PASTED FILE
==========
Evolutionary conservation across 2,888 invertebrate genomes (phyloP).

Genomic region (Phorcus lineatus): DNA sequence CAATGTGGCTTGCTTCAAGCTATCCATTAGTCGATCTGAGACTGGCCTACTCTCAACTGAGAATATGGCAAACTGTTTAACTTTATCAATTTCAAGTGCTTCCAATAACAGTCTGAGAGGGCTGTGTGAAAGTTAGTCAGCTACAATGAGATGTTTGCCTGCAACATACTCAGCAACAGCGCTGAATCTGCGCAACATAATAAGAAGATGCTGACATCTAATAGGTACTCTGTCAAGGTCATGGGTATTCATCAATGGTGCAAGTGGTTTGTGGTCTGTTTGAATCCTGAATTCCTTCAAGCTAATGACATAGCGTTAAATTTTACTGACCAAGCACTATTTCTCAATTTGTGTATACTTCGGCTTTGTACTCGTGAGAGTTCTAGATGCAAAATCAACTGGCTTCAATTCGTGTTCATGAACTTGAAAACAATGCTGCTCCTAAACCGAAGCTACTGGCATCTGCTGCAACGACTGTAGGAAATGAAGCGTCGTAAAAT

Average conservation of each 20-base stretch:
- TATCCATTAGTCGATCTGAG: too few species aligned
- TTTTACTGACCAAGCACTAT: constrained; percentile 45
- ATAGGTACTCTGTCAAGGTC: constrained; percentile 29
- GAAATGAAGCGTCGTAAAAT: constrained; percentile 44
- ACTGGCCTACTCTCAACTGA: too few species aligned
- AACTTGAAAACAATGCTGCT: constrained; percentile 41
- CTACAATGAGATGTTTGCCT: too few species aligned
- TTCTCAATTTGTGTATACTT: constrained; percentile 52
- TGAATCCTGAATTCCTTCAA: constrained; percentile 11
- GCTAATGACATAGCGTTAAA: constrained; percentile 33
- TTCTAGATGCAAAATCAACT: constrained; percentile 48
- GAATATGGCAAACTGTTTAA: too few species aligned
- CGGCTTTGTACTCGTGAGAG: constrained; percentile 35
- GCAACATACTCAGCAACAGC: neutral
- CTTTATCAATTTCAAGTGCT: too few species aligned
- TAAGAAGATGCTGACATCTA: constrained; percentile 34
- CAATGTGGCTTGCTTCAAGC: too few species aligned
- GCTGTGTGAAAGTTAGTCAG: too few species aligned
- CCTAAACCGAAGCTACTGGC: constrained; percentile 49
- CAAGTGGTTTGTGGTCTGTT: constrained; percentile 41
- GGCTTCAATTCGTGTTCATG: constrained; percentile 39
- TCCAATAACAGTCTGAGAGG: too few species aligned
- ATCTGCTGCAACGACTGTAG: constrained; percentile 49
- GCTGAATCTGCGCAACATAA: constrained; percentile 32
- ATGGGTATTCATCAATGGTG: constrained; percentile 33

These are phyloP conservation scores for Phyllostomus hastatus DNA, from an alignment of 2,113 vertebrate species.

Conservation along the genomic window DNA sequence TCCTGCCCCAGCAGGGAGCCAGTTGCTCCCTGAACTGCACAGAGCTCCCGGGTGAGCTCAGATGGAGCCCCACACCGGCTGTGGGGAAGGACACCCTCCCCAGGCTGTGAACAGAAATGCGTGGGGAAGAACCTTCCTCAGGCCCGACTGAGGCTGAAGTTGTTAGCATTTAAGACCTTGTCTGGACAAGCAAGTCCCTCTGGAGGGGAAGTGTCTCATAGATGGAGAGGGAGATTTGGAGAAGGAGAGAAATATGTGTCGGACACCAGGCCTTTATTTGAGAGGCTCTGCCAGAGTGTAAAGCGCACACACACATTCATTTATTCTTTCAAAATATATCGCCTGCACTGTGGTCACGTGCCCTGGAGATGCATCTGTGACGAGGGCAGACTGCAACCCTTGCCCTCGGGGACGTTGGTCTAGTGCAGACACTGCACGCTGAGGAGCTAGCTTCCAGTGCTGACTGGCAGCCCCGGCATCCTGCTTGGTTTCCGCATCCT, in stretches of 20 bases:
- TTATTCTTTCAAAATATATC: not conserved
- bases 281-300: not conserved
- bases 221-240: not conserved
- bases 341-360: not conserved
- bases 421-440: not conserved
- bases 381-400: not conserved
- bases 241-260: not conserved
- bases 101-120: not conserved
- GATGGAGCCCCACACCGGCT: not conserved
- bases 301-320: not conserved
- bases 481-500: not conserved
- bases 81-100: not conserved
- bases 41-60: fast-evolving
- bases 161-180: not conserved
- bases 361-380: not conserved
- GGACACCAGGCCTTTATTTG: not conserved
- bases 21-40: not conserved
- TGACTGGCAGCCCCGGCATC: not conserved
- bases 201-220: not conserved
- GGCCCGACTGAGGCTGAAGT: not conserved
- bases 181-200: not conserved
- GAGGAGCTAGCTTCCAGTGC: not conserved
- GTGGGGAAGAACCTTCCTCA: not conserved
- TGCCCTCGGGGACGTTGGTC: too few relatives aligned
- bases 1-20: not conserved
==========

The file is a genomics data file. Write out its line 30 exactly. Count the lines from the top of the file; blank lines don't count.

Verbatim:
Conservation along the genomic window DNA sequence TCCTGCCCCAGCAGGGAGCCAGTTGCTCCCTGAACTGCACAGAGCTCCCGGGTGAGCTCAGATGGAGCCCCACACCGGCTGTGGGGAAGGACACCCTCCCCAGGCTGTGAACAGAAATGCGTGGGGAAGAACCTTCCTCAGGCCCGACTGAGGCTGAAGTTGTTAGCATTTAAGACCTTGTCTGGACAAGCAAGTCCCTCTGGAGGGGAAGTGTCTCATAGATGGAGAGGGAGATTTGGAGAAGGAGAGAAATATGTGTCGGACACCAGGCCTTTATTTGAGAGGCTCTGCCAGAGTGTAAAGCGCACACACACATTCATTTATTCTTTCAAAATATATCGCCTGCACTGTGGTCACGTGCCCTGGAGATGCATCTGTGACGAGGGCAGACTGCAACCCTTGCCCTCGGGGACGTTGGTCTAGTGCAGACACTGCACGCTGAGGAGCTAGCTTCCAGTGCTGACTGGCAGCCCCGGCATCCTGCTTGGTTTCCGCATCCT, in stretches of 20 bases: